Dogs are naturally curious, exploring and sniffing their way through the world. However, your dog will probably come across insects throughout their adventures. As a pet parent, you’ll want to know how to identify bug bites, as well as when to treat them at home versus when to call your veterinarian. This way you’re prepared to care for your dog, whether they come home with a bee sting on the tip of their nose or a tick clinging to their paw.
While most bug bites on dogs may only cause mild irritation and fade on their own, some may be severe and even life threatening. Venomous spider bites and bee stings can be especially dangerous and may need immediate medical attention. Ticks and mosquitoes may also transmit diseases like lyme disease or heartworm through their bites, which may need long term treatment.
Read on to learn about the symptoms, types of bug bites, and how to treat bug bites on dogs.
Bug Bite Symptoms in Dogs
There’s a huge range of clinical signs to watch for when it comes to bug bites on dogs. Most are just types of mild irritation and will go away on their own. Here are some common signs of insect bites on dogs:1
- Howling, whining, or whimpering when bitten
- Swelling or redness at the site of the bite
- Localized pain or itching at the site of the bite
- Swelling of the face
- A stinger or tick sticking out of the skin
Some bites can be dangerous or even life-threatening to your dog. It’s especially important for pet owners to be able to identify anaphylactic shock from bug bites.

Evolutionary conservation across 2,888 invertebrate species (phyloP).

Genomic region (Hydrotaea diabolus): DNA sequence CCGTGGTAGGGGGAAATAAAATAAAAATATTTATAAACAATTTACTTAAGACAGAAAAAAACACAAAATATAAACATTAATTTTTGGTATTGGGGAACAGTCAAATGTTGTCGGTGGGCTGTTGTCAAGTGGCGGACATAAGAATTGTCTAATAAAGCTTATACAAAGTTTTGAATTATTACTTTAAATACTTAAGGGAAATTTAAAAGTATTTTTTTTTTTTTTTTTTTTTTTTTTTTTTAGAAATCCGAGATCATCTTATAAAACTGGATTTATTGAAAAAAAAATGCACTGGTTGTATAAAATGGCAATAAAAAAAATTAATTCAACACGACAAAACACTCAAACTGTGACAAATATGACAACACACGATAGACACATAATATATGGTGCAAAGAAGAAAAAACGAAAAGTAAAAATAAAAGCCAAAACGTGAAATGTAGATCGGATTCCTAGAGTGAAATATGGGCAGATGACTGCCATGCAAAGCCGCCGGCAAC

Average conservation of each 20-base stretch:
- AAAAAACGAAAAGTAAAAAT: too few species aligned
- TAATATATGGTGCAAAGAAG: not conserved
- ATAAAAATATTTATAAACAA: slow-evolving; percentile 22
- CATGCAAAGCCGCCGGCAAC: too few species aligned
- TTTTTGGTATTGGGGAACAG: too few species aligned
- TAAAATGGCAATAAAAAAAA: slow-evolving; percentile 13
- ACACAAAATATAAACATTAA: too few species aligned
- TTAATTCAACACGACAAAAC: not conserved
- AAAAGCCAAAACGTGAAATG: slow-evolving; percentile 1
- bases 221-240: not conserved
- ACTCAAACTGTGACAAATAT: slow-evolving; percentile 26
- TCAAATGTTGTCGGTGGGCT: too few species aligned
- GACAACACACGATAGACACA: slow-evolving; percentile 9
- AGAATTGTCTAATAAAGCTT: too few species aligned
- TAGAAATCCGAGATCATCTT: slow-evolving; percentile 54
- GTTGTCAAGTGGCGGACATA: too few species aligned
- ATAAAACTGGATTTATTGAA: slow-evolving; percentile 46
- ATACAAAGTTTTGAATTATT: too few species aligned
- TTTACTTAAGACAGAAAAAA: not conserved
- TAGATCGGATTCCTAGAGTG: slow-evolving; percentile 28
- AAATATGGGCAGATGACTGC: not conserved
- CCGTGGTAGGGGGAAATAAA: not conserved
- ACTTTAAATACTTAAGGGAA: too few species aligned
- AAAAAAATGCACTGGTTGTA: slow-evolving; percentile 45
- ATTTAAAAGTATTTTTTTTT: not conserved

An anaphylactic response can be a life-threatening medical emergency. It means your dog’s immune system is hypersensitive to the bug bite and is having an extreme reaction. Here’s what to watch out for:2
- Bluish tongue or gums
- Swelling of the face and muzzle
- Difficulty breathing
- Excessive drooling or vomiting
Treating Bug Bites on Dogs
While you should watch your dog for symptoms of anaphylaxis, tick-borne diseases, and spider venom, many bug bites can be treated with home remedies after consulting with your vet. Here are some treatments you can use to help relieve itching and swelling from most bug bites:
- Baking soda paste: Consider mixing baking soda and water together to create a paste and apply it to the bite. Baking soda can balance the PH levels and could help to reduce the swelling.1
- Oatmeal bath: You can grind oatmeal into a fine powder and dissolve it in warm water to bathe your dog in. Massaging the solution into your dog’s fur and having them soak in the oatmeal bath for 10 minutes can help. Oatmeal can be an anti-inflammatory that could help to soothe your dog’s itchy skin. 1